***^^***!!LOOK HERE!! We Need PERMANENT Musicians***^^*** (Louisville, KY)

Just when you thought the Louisville Orchestra (LO) labor dispute couldn’t get more bizarre, it manages to surprise. Just before Thanksgiving, the orchestra’s replacement musician advertisements started appearing on dozens of Craigslist job boards. For those who may be unfamiliar with Craigslist, it a national online classifieds forum and a self described location where visitors can find “jobs, housing, goods, services, romance, local activities, advice – just about anything really.”

At the same time, social opinion about the nature of posts at Craigslist tend to be ripe for parody. For example, The Daily Show with Jon Stewart uses Craigslist as a regular punch line, like this one from 2009:

“Free Ikea end tables in exchange for a [bleep] job.” They’ve got everything!

And this one from 2011:

“You can bang girls on Craigslist or you can be in Congress, but you can’t do both.”

But one of the realities of Craigslist is there’s no way to verify the author of any given post so in order to find out whether or not the LO is posting the ads I contacted Robert Birman, LO CEO.

“It is true that the Louisville Orchestra has used Craigslist as one means of distributing its announcement of a national call for applications for positions,” wrote Birman in an email message from 11/30/2011. “As a social media tool, Craigslist serves a broad constituency and has become one of many standard vehicles employers use to advertise job openings.”

So there you have it, the LO is indeed the source of the Craigslist posts.

In a related item, there has been a bit of discussion at some online orchestra musician discussion forums claiming that the LO has been contacting non-Louisville based orchestra musicians directly via email and inviting them to apply for open positions. But according to Birman, this isn’t the case.

“No,” wrote Briman in an email message from 11/30/2011. “We do, however, reply to musicians who contact us seeking information concerning available positions.”

If nothing else, it is clear that the LO intends to move forward with their attempts to hire permanent replacement musicians.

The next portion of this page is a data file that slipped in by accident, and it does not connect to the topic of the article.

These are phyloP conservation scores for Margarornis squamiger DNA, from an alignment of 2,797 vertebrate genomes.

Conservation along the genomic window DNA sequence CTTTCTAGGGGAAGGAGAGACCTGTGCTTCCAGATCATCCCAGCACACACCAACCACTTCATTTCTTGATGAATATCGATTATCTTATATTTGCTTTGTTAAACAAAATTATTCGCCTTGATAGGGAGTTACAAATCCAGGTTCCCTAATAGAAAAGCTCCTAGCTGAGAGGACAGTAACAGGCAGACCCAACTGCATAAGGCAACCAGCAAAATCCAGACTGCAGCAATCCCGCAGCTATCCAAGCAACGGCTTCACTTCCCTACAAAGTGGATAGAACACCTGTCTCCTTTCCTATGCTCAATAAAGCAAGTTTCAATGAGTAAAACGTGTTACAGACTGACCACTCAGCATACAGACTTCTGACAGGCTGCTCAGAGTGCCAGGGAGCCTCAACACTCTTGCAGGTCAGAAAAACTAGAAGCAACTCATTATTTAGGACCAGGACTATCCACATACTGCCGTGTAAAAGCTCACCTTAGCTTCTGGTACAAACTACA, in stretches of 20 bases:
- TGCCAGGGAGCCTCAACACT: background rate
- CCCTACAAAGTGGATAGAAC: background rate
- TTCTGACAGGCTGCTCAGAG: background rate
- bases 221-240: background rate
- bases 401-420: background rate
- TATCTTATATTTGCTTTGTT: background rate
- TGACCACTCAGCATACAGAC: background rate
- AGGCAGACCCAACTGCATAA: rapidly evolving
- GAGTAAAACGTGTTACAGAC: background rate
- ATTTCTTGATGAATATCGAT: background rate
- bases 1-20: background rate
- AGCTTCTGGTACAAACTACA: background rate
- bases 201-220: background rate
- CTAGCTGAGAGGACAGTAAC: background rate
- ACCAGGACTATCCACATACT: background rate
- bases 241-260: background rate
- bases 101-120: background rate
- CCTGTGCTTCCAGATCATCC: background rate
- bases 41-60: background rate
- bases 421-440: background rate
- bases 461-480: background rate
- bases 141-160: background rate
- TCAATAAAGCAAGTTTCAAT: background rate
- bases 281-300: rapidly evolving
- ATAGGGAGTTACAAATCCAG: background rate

What do you think about all of this?

Click to view a copy of a LO Craigslist ad

About Drew McManus

"I hear that every time you show up to work with an orchestra, people get fired." Those were the first words out of an executive's mouth after her board chair introduced us. That executive is now a dear colleague and friend but the day that consulting contract began with her orchestra, she was convinced I was a hatchet-man brought in by the board to clean house.

I understand where the trepidation comes from as a great deal of my consulting and technology provider work for arts organizations involves due diligence, separating fact from fiction, interpreting spin, as well as performance review and oversight. So yes, sometimes that work results in one or two individuals "aggressively embracing career change" but far more often than not, it reinforces and clarifies exactly what works and why.

In short, it doesn't matter if you know where all the bodies are buried if you can't keep your own clients out of the ground, and I'm fortunate enough to say that for more than 15 years, I've done exactly that for groups of all budget size from Qatar to Kathmandu.

For fun, I write a daily blog about the orchestra business, provide a platform for arts insiders to speak their mind, keep track of what people in this business get paid, help write a satirical cartoon about orchestra life, hack the arts, and love a good coffee drink.

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0 thoughts on “***^^***!!LOOK HERE!! We Need PERMANENT Musicians***^^*** (Louisville, KY)”

  1. Clever and accurate post, Drew, from the exaggerated heading right down to the hysterical Jon Stewart musical. Unfortunately, it underscores the obvious problem that Mr. Birman (intentionally or not) continues to reduce the Louisville Orchestra to the laughing stock of the orchestra industry during it’s 75th anniversary. We are living a craigslist parody. And of course if that is not his intention, then certainly he is once again exercising painfully poor judgement with regard to the reputation of the organization. This seems to be only about winning at any cost and the price being paid won’t be recovered any time in the near future. I thought their bold new vision included being “sustainable”. This activity does nothing to inspire the community to support the organization, a community that is needed if there is to be any sort of orchestra in the future.